So far, the action items have only been in the form of steering committees, community meetings and school surveys. But Solano is looking forward to more tangible proof of MBK in the city. When the February launch rolls around, the program will have been nearly 18 months in the making.

Solano said two pilot high schools will be a part of MBK, though he did not say which high schools. He said the project manager will be headquartered in the former Pfeiffer Elementary School building. Along with a truancy court to help graduation rates improve, Solano hopes the location will also be the base for other agencies like Workforce Solutions Alamo to provide resources for the youth.

“We are exploring the opportunity to co-locate with our partners in this effort,” said the organization’s director of external relations, Eva Esquivel. “The overlapping clientele of these organizations can only benefit from this partnership. The ‘one-stop’ concept has long been part of our mission and adding to the resources available in our workforce system only enhances that effort.”

Solano agreed, and said that the all-encompassing location helps everyone.

“It really is going to embody everything, so if we can have some space there, which is what we’re looking at -- to have the MBK project manager and their staff headquartered out of there -- we think you can do a lot of good,” Solano said. “We’re talking brick and mortar, we’re not just talking goals anymore, strategies and tactics. We’re saying these are actual, tangible programs that you can look to to say that we’re achieving this.”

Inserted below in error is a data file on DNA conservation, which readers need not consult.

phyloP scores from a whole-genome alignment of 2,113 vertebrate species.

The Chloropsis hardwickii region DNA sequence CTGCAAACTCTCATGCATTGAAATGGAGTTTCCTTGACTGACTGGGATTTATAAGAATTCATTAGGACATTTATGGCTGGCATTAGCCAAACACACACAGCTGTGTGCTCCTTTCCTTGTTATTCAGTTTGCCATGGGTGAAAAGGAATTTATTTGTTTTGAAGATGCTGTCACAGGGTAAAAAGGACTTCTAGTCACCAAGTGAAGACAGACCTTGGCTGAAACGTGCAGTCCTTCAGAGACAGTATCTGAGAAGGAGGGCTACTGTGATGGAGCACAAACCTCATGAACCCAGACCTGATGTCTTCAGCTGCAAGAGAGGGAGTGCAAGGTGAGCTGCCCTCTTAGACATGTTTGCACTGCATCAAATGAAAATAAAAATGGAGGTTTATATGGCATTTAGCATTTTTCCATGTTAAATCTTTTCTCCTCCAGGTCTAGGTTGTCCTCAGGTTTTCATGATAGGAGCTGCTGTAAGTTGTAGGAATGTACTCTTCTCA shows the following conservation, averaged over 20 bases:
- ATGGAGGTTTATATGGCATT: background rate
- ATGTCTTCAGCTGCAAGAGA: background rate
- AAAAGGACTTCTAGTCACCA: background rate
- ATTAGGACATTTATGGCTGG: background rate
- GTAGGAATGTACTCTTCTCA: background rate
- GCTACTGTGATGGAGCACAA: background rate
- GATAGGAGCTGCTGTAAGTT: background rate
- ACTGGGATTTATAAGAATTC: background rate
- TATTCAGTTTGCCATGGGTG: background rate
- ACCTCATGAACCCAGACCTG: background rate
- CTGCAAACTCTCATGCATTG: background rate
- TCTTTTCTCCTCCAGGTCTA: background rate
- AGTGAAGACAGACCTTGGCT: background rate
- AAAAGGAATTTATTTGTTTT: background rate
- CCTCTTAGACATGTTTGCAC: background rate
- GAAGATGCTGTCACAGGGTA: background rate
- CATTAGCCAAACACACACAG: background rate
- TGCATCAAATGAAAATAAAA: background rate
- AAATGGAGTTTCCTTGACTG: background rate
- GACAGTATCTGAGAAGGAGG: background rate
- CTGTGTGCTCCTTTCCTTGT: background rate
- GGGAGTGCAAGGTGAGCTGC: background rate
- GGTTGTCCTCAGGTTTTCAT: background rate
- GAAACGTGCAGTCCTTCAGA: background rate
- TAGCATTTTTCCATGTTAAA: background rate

In the community

Angelica Bravo sat on the porch one evening as her son, 3-year-old Aiden, played in their small near East Side yard. Cars and buses passed by in clusters every few minutes.

The chill in the air did not stop a tireless toddler from flexing his imaginative muscles as he played.

For Bravo, her son is everything.

“I hope for a lot of things for him, for him to grow up, be successful, not have him be influenced by all this negativity that’s around here,” she said.

Negativity for her means the East Side.

“There’s a lot of violence, more say deeper into the East Side, but everywhere around you you’re going to have negativity,” she said. “It’s just you never know who your child might come across and look up to them in a certain way and you would want them to be a leader and not a follower. I want my son to be a leader.”

Bravo’s son Aiden will be in the demographic that My Brother’s Keeper aims to target when he gets older: a nonwhite male.